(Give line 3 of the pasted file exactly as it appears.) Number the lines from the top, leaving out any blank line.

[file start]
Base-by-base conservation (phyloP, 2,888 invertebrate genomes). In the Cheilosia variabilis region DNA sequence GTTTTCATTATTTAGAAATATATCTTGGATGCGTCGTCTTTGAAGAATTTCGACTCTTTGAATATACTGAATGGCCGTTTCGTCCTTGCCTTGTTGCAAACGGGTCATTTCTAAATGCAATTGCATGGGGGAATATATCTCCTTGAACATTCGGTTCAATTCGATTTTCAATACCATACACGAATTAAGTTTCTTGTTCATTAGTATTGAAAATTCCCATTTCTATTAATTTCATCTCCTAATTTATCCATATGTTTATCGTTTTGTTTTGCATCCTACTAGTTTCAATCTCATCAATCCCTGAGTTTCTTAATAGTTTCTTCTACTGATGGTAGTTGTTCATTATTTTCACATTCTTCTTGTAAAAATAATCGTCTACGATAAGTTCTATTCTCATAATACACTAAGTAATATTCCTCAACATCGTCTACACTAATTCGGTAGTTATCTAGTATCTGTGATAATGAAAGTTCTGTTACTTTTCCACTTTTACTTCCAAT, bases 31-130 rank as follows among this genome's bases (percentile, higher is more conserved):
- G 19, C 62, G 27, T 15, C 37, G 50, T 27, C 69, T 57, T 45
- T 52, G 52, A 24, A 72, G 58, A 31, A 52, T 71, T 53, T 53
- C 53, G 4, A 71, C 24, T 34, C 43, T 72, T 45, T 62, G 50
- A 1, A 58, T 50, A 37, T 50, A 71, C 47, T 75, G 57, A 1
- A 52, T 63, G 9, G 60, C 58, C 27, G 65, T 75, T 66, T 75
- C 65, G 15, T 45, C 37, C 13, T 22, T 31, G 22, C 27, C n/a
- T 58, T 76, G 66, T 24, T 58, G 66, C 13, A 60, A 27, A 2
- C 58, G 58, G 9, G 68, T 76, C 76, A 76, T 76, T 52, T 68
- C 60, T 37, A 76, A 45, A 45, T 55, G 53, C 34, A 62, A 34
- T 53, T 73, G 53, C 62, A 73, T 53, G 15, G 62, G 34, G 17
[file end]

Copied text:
- T 52, G 52, A 24, A 72, G 58, A 31, A 52, T 71, T 53, T 53